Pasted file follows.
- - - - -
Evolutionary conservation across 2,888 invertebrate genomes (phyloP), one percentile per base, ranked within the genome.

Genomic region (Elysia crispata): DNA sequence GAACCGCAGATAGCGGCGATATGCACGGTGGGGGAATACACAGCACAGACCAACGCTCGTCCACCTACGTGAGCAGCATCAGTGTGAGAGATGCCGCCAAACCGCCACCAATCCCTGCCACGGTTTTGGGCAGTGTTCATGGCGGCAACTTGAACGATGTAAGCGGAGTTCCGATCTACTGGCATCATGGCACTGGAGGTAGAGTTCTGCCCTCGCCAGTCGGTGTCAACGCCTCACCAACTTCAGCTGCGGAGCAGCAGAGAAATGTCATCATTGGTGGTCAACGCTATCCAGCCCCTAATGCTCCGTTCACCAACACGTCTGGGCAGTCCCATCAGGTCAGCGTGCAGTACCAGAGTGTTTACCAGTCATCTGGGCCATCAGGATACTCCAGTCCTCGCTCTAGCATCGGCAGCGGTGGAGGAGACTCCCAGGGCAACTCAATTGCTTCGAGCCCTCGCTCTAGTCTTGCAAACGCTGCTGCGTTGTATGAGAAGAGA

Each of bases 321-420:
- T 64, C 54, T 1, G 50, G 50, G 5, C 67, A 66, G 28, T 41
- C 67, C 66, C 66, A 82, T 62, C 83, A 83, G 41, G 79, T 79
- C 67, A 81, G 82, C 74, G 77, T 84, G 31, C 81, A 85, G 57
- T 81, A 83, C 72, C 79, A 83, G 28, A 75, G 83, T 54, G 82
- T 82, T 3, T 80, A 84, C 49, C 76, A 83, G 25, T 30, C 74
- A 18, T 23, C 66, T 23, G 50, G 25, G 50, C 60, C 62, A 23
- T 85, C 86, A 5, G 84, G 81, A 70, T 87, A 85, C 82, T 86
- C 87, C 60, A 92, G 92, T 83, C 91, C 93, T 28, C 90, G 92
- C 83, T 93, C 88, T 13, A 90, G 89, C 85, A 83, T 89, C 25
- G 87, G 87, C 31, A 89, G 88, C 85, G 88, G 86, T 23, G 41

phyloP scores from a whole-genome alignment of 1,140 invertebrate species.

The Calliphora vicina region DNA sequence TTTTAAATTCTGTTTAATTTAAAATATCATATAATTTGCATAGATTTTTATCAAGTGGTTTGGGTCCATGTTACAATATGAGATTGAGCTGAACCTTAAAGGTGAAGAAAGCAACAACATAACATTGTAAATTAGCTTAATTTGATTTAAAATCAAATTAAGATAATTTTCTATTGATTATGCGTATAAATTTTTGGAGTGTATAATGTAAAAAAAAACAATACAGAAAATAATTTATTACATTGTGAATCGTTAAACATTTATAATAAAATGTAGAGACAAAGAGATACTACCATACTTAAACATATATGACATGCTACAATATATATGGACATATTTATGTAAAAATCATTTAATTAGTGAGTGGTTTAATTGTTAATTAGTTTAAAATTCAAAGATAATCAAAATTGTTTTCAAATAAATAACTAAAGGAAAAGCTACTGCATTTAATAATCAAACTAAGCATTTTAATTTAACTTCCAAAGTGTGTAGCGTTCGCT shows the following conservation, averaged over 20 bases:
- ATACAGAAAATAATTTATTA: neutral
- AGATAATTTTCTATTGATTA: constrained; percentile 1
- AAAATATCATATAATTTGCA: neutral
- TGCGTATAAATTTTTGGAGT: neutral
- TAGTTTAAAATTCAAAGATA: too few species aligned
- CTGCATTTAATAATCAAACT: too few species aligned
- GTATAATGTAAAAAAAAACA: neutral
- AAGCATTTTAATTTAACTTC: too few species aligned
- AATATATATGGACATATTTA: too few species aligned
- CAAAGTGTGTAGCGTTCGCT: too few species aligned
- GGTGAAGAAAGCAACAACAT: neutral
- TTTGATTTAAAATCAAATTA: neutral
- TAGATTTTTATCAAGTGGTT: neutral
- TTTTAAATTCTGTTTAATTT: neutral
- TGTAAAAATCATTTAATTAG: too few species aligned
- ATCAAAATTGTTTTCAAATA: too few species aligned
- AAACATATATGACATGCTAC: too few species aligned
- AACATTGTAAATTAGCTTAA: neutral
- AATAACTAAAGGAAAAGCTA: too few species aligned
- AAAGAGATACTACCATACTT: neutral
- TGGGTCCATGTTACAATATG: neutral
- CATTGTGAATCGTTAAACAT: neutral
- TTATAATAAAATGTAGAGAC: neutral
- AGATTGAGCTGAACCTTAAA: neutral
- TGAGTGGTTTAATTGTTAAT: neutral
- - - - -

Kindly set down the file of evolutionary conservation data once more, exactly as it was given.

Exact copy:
Evolutionary conservation across 2,888 invertebrate genomes (phyloP), one percentile per base, ranked within the genome.

Genomic region (Elysia crispata): DNA sequence GAACCGCAGATAGCGGCGATATGCACGGTGGGGGAATACACAGCACAGACCAACGCTCGTCCACCTACGTGAGCAGCATCAGTGTGAGAGATGCCGCCAAACCGCCACCAATCCCTGCCACGGTTTTGGGCAGTGTTCATGGCGGCAACTTGAACGATGTAAGCGGAGTTCCGATCTACTGGCATCATGGCACTGGAGGTAGAGTTCTGCCCTCGCCAGTCGGTGTCAACGCCTCACCAACTTCAGCTGCGGAGCAGCAGAGAAATGTCATCATTGGTGGTCAACGCTATCCAGCCCCTAATGCTCCGTTCACCAACACGTCTGGGCAGTCCCATCAGGTCAGCGTGCAGTACCAGAGTGTTTACCAGTCATCTGGGCCATCAGGATACTCCAGTCCTCGCTCTAGCATCGGCAGCGGTGGAGGAGACTCCCAGGGCAACTCAATTGCTTCGAGCCCTCGCTCTAGTCTTGCAAACGCTGCTGCGTTGTATGAGAAGAGA

Each of bases 321-420:
- T 64, C 54, T 1, G 50, G 50, G 5, C 67, A 66, G 28, T 41
- C 67, C 66, C 66, A 82, T 62, C 83, A 83, G 41, G 79, T 79
- C 67, A 81, G 82, C 74, G 77, T 84, G 31, C 81, A 85, G 57
- T 81, A 83, C 72, C 79, A 83, G 28, A 75, G 83, T 54, G 82
- T 82, T 3, T 80, A 84, C 49, C 76, A 83, G 25, T 30, C 74
- A 18, T 23, C 66, T 23, G 50, G 25, G 50, C 60, C 62, A 23
- T 85, C 86, A 5, G 84, G 81, A 70, T 87, A 85, C 82, T 86
- C 87, C 60, A 92, G 92, T 83, C 91, C 93, T 28, C 90, G 92
- C 83, T 93, C 88, T 13, A 90, G 89, C 85, A 83, T 89, C 25
- G 87, G 87, C 31, A 89, G 88, C 85, G 88, G 86, T 23, G 41

phyloP scores from a whole-genome alignment of 1,140 invertebrate species.

The Calliphora vicina region DNA sequence TTTTAAATTCTGTTTAATTTAAAATATCATATAATTTGCATAGATTTTTATCAAGTGGTTTGGGTCCATGTTACAATATGAGATTGAGCTGAACCTTAAAGGTGAAGAAAGCAACAACATAACATTGTAAATTAGCTTAATTTGATTTAAAATCAAATTAAGATAATTTTCTATTGATTATGCGTATAAATTTTTGGAGTGTATAATGTAAAAAAAAACAATACAGAAAATAATTTATTACATTGTGAATCGTTAAACATTTATAATAAAATGTAGAGACAAAGAGATACTACCATACTTAAACATATATGACATGCTACAATATATATGGACATATTTATGTAAAAATCATTTAATTAGTGAGTGGTTTAATTGTTAATTAGTTTAAAATTCAAAGATAATCAAAATTGTTTTCAAATAAATAACTAAAGGAAAAGCTACTGCATTTAATAATCAAACTAAGCATTTTAATTTAACTTCCAAAGTGTGTAGCGTTCGCT shows the following conservation, averaged over 20 bases:
- ATACAGAAAATAATTTATTA: neutral
- AGATAATTTTCTATTGATTA: constrained; percentile 1
- AAAATATCATATAATTTGCA: neutral
- TGCGTATAAATTTTTGGAGT: neutral
- TAGTTTAAAATTCAAAGATA: too few species aligned
- CTGCATTTAATAATCAAACT: too few species aligned
- GTATAATGTAAAAAAAAACA: neutral
- AAGCATTTTAATTTAACTTC: too few species aligned
- AATATATATGGACATATTTA: too few species aligned
- CAAAGTGTGTAGCGTTCGCT: too few species aligned
- GGTGAAGAAAGCAACAACAT: neutral
- TTTGATTTAAAATCAAATTA: neutral
- TAGATTTTTATCAAGTGGTT: neutral
- TTTTAAATTCTGTTTAATTT: neutral
- TGTAAAAATCATTTAATTAG: too few species aligned
- ATCAAAATTGTTTTCAAATA: too few species aligned
- AAACATATATGACATGCTAC: too few species aligned
- AACATTGTAAATTAGCTTAA: neutral
- AATAACTAAAGGAAAAGCTA: too few species aligned
- AAAGAGATACTACCATACTT: neutral
- TGGGTCCATGTTACAATATG: neutral
- CATTGTGAATCGTTAAACAT: neutral
- TTATAATAAAATGTAGAGAC: neutral
- AGATTGAGCTGAACCTTAAA: neutral
- TGAGTGGTTTAATTGTTAAT: neutral